AB - Rationale:: Chlorphenesin is an approved biocide frequently used in cosmetics, and its carbamate ester is an approved skeletal muscle relaxant in certain countries for the treatment of discomfort related to skeletal muscle trauma and inflammation. A major urinary metabolite is 4-chlorophenoxy acetic acid (4-CPA), also known as para-chlorophenoxyacetate, which is also employed as a target analyte in sports drug testing to detect the use of the prohibited nootropic stimulant meclofenoxate. To distinguish between 4-CPA resulting from chlorphenesin, chlorphenesin carbamate, and meclofenoxate, urinary metabolite profiles of chlorphenesin after legitimate use were investigated. Methods:: Human administration studies with commercially available sunscreen containing 0.25% by weight of chlorphenesin were conducted. Six study participants dermally applied 8 g of sunscreen and collected urine samples before and up to 7 days after application. Another set of six study participants applied 8 g of sunscreen on three consecutive days, and urine samples were also taken for up to 5 days after the last dosing. Urine specimens were analyzed using liquid chromatography-high resolution (tandem) mass spectrometry, and urinary metabolites were identified in accordance with literature data by accurate mass analysis of respective precursor and characteristic product ions. Results:: In accordance with literature data, chlorphenesin yielded the characteristic urinary metabolites, chlorphenesin glucuronide, chlorphenesin sulfate, and 3-(4-chlorophenoxy)-2-hydroxypropanoic acid (4-CPP), as well as the common metabolite 4-CPA. 4-CPA and 4-CPP were observed at similar abundances, with urinary concentrations of 4-CPA reaching up to ~1500 and 2300 ng/mL after single and multiple sunscreen applications, respectively. Conclusion:: 4-CPA is a common metabolite of meclofenoxate, chlorphenesin, and chlorphenesin carbamate. Monitoring the diagnostic urinary metabolites of chlorphenesin provides conclusive supporting evidence of whether chlorphenesin or the prohibited nootropic meclofenoxate was administered.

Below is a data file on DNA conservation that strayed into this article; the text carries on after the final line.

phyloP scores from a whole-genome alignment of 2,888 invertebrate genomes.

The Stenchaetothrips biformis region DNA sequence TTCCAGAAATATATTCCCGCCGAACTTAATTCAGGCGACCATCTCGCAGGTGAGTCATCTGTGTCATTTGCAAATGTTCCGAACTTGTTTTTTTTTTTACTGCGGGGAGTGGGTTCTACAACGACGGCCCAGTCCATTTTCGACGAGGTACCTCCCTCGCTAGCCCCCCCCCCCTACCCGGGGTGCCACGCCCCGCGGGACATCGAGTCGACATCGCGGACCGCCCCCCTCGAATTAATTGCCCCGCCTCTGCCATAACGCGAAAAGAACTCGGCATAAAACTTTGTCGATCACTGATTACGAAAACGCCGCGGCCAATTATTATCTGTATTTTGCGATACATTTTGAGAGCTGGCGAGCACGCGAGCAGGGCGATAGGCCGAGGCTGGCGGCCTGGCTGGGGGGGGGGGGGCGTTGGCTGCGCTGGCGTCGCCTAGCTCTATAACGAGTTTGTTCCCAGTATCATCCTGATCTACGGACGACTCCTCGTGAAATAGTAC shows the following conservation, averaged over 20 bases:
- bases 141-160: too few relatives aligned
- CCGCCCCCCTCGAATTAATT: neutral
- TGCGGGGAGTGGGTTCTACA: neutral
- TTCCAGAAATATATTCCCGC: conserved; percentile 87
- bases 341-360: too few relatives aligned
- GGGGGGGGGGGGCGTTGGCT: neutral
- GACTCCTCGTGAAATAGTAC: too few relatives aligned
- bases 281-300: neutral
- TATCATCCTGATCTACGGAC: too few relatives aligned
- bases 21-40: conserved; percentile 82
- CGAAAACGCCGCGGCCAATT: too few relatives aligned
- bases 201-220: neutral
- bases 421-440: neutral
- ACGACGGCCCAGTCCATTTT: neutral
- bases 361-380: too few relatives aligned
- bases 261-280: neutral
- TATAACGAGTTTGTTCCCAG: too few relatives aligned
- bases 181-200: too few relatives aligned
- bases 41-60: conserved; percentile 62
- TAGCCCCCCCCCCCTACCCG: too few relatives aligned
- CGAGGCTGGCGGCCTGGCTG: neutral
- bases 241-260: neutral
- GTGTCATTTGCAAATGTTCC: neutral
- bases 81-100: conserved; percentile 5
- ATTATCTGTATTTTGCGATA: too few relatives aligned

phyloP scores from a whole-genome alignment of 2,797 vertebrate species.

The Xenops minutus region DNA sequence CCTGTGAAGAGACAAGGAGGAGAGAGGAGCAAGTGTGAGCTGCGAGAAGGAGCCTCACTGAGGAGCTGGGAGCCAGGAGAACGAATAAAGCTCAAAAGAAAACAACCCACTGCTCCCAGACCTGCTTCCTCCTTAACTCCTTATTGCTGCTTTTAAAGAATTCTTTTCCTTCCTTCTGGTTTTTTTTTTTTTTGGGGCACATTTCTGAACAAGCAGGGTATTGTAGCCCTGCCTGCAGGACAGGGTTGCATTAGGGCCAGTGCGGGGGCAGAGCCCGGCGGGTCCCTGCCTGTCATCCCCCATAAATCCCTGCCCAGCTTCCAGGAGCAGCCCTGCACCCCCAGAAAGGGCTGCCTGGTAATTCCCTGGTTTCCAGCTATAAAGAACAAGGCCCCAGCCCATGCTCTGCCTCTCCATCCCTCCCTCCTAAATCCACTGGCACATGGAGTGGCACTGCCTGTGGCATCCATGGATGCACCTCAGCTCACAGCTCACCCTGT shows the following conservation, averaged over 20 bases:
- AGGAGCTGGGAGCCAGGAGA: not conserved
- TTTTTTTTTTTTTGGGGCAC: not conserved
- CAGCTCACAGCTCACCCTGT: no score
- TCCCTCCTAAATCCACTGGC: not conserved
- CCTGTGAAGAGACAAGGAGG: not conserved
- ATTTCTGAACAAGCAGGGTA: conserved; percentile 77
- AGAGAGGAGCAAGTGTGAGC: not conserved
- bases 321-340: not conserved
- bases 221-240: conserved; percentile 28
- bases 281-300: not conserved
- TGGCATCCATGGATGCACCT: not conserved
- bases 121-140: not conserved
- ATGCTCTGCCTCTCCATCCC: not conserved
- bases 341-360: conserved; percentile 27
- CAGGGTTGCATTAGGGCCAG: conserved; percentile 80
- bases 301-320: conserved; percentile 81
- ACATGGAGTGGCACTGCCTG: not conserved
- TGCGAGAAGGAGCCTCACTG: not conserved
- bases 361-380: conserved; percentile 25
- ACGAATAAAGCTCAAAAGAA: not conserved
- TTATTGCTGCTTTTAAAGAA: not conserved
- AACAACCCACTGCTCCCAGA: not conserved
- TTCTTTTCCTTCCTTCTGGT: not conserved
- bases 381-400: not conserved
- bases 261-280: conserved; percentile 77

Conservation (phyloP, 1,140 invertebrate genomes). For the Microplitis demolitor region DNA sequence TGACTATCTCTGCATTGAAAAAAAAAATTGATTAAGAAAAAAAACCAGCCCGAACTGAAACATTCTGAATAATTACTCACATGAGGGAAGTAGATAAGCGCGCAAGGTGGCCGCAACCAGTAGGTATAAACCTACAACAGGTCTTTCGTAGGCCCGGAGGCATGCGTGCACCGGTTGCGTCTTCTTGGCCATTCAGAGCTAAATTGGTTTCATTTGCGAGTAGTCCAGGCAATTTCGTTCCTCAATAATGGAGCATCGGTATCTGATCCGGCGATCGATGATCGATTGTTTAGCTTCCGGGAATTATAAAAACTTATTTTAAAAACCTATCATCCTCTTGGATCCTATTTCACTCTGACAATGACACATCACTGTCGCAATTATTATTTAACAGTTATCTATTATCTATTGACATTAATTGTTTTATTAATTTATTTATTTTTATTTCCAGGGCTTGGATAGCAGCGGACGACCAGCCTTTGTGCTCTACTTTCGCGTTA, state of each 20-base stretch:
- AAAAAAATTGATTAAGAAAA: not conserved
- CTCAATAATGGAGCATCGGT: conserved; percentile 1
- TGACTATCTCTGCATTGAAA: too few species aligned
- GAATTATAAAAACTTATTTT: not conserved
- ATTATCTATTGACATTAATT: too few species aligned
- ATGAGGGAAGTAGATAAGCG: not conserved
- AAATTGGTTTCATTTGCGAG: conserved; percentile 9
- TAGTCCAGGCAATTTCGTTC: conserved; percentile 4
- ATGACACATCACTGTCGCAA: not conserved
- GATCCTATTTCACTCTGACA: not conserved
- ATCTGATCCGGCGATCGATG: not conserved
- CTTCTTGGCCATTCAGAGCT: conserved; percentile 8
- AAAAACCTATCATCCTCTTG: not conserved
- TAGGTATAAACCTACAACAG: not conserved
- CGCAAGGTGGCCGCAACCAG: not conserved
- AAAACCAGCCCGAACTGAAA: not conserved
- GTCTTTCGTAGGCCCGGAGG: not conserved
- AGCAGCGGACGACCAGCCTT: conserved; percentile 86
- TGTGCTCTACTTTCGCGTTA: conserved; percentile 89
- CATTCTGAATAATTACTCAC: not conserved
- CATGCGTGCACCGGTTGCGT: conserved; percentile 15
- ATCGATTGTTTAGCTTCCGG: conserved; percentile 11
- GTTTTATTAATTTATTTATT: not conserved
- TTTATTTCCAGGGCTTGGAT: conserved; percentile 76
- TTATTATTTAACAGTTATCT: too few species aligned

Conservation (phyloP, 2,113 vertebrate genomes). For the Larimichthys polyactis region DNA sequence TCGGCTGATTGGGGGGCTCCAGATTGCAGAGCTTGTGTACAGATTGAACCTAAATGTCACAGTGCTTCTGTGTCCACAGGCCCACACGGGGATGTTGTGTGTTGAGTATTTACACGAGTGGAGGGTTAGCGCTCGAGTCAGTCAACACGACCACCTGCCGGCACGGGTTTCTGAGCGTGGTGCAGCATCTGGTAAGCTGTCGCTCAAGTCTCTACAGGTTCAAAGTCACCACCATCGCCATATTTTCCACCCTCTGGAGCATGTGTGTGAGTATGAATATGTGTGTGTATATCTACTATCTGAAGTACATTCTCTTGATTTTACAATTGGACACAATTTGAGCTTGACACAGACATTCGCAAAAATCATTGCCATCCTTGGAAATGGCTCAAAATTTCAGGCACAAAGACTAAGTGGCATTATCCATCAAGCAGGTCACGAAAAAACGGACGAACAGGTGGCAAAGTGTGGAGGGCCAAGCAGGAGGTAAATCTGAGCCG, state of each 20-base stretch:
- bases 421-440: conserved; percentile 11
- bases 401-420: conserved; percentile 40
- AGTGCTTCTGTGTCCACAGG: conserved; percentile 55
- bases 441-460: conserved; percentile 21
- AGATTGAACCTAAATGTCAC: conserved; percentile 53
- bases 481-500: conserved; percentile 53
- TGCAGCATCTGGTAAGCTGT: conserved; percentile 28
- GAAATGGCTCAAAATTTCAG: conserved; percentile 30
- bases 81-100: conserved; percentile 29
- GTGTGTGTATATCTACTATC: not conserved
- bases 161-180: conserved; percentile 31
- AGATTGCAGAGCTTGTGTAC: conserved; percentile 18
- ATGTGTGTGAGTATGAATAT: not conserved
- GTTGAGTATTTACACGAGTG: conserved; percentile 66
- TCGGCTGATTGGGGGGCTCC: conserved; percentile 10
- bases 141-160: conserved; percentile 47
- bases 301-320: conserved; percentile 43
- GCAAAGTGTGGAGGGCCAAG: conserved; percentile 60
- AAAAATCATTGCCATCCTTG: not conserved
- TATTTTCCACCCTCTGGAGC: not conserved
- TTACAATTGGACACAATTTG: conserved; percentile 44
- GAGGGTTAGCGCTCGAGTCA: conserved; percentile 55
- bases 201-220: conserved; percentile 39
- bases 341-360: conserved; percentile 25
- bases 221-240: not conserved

UR - https://www.mendeley.com/catalogue/691e5c5f-9780-3d7a-b4bf-4d3163c4091d/

U2 - 10.1002/rcm.9183

DO - 10.1002/rcm.9183

M3 - Journal articles

C2 - 34431558

VL - 35

JO - Rapid communications in mass spectrometry : RCM

JF - Rapid communications in mass spectrometry : RCM

SN - 0951-4198

IS - 21

M1 - e9183

ER -

ID: 6157873